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Copyright (c) 2003 Case Western Reserve Law Review
Case Western Reserve University

NOTE: Is Intent Required?: Zero Tolerance, Scienter, and the Substantive Due Process Rights of Students

Summer, 2003

53 Case W. Res. 977




The emergence of zero tolerance policies in America's public schools has generated a great deal of controversy during the past decade. Though the creation of such policies dates back to the passage of the Gun-Free Schools Act of 1994, 2 the outrage over its implications entered the spotlight in 1999. Hundreds of people in Decatur, Illinois, and thousands across the nation protested the explusion of seven high school boys for fighting at a high school football game. 3 Ultimately, Jesse Jackson and the Rainbow Coalition went to Decatur to demonstrate against these policies. 4

Zero tolerance has recently come under attack by many different organizations. At its meeting in February 2001, the American Bar Association approved a resolution opposing zero tolerance policies in schools, expressing concern about regulations that require automatic punishment without regard to circumstances. 5 Groups such as the Rutherford Institute have begun to track and fight such policies through the representation of students affected by the imposition of zero tolerance laws. 6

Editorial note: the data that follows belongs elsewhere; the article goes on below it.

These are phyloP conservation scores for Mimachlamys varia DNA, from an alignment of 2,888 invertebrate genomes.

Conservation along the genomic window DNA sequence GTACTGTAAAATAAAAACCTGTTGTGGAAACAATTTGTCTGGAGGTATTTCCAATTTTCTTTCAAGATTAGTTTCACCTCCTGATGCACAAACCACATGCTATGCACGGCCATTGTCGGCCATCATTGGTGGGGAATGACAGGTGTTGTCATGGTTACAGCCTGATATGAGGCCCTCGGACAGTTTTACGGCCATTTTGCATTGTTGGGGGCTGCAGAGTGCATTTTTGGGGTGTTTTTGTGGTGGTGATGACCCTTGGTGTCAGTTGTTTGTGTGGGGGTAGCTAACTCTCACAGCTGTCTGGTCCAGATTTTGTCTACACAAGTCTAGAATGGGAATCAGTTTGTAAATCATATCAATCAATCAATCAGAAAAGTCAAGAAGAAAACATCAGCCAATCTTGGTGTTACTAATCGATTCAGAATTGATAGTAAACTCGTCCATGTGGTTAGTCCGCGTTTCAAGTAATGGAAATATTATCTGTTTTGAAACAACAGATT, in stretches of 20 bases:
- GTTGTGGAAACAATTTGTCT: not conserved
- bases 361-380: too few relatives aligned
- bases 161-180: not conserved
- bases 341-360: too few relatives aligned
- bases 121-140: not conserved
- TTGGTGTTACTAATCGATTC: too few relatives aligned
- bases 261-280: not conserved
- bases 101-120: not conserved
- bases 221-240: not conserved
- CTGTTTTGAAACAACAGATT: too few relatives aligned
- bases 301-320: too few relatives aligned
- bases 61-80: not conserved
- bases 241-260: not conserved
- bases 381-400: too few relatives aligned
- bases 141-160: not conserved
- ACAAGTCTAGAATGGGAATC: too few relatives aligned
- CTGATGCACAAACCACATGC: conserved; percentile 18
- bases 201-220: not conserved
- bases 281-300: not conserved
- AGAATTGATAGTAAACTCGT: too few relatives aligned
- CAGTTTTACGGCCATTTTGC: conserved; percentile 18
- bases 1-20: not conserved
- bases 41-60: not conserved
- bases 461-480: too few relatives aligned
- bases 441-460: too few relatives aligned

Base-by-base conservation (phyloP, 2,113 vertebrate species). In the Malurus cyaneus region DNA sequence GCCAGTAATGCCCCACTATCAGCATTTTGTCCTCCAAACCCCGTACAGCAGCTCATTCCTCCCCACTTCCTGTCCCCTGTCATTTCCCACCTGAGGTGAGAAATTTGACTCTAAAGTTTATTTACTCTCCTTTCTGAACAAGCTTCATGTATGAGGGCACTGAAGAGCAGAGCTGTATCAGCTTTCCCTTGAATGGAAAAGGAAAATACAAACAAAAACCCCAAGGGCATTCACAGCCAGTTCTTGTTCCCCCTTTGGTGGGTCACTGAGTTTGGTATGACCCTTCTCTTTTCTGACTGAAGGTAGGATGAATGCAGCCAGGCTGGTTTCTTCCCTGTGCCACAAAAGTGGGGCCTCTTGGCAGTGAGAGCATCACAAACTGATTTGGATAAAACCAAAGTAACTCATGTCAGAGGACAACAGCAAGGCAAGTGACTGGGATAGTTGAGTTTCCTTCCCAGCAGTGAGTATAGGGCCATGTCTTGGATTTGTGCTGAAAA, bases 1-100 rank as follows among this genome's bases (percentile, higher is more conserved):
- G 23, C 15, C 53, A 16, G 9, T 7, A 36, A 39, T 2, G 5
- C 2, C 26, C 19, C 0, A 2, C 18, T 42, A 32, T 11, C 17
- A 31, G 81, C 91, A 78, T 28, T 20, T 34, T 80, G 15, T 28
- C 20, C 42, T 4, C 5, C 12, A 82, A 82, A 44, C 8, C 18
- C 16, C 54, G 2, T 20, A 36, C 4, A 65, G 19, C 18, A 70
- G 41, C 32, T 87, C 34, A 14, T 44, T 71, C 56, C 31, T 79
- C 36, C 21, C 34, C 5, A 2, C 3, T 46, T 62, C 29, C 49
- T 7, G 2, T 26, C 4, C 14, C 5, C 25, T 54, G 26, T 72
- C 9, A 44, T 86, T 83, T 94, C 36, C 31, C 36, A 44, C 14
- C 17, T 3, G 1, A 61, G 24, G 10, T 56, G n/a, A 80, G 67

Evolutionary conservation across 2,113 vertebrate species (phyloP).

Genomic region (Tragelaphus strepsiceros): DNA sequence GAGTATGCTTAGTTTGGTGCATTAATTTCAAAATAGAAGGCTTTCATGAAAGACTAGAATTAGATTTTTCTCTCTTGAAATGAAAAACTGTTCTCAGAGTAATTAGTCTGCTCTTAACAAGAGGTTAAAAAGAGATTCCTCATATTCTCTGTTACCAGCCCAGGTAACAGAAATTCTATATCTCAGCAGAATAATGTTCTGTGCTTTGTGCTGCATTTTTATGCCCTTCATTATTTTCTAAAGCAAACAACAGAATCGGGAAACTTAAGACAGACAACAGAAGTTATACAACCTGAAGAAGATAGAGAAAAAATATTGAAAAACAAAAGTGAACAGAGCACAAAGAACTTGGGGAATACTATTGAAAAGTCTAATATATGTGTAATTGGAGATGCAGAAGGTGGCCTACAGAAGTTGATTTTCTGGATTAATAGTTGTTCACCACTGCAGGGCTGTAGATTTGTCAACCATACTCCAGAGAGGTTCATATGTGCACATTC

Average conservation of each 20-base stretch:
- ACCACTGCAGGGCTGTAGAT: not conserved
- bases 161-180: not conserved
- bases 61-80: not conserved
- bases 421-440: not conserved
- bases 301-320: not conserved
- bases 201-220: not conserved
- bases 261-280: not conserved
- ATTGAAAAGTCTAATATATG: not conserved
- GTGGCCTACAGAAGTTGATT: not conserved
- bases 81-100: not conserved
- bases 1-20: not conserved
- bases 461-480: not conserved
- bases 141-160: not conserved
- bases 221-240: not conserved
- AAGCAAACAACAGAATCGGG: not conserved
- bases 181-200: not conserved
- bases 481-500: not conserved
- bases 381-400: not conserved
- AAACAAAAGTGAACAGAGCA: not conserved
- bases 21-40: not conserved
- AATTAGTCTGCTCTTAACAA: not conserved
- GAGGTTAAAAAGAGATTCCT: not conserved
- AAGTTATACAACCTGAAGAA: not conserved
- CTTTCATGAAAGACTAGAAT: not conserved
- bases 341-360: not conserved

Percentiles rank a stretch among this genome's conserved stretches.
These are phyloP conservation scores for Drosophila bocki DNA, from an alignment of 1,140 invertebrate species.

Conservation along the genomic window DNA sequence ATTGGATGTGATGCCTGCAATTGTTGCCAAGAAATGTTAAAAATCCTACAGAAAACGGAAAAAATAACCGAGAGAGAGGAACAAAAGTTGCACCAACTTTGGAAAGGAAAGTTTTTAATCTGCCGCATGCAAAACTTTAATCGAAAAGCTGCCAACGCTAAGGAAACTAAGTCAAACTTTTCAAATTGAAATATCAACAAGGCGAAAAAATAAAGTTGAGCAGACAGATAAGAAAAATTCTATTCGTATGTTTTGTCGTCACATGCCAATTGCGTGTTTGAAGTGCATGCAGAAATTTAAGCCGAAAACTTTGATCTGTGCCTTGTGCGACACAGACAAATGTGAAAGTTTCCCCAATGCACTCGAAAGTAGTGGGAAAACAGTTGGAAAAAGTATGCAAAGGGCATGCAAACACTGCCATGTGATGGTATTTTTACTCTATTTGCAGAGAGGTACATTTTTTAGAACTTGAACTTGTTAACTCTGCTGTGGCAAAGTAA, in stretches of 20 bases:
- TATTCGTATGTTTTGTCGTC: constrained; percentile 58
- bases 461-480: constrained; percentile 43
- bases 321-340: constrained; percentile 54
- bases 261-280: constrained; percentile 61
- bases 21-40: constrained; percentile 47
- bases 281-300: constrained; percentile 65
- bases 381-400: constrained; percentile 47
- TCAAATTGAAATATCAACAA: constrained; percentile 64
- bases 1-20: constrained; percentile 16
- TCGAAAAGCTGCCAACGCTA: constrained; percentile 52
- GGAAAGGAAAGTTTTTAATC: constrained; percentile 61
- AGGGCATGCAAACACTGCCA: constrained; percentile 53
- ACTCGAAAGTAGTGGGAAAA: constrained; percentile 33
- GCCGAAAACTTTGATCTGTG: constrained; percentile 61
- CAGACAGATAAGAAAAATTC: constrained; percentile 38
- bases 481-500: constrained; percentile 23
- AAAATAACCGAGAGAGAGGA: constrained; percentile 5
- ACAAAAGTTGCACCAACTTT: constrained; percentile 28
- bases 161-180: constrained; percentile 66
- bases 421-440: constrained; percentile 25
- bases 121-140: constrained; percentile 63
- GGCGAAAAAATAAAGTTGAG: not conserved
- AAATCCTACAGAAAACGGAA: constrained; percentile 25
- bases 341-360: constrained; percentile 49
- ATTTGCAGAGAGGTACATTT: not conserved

Why do these policies generate so much controversy? At their inception, these regulations were heralded by the American Federation of Teachers, who urged a nationwide adoption of zero tolerance policies to curb the effects of violence in America's schools. 7 Ultimately, the Gun-Free Schools Act of 1994 was passed, whereby each state receiving federal funding pursuant to the Elementary and Secondary Education Act must expel, for at least one year, any student who possesses a weapon on school grounds. 8 Many states have elected ...
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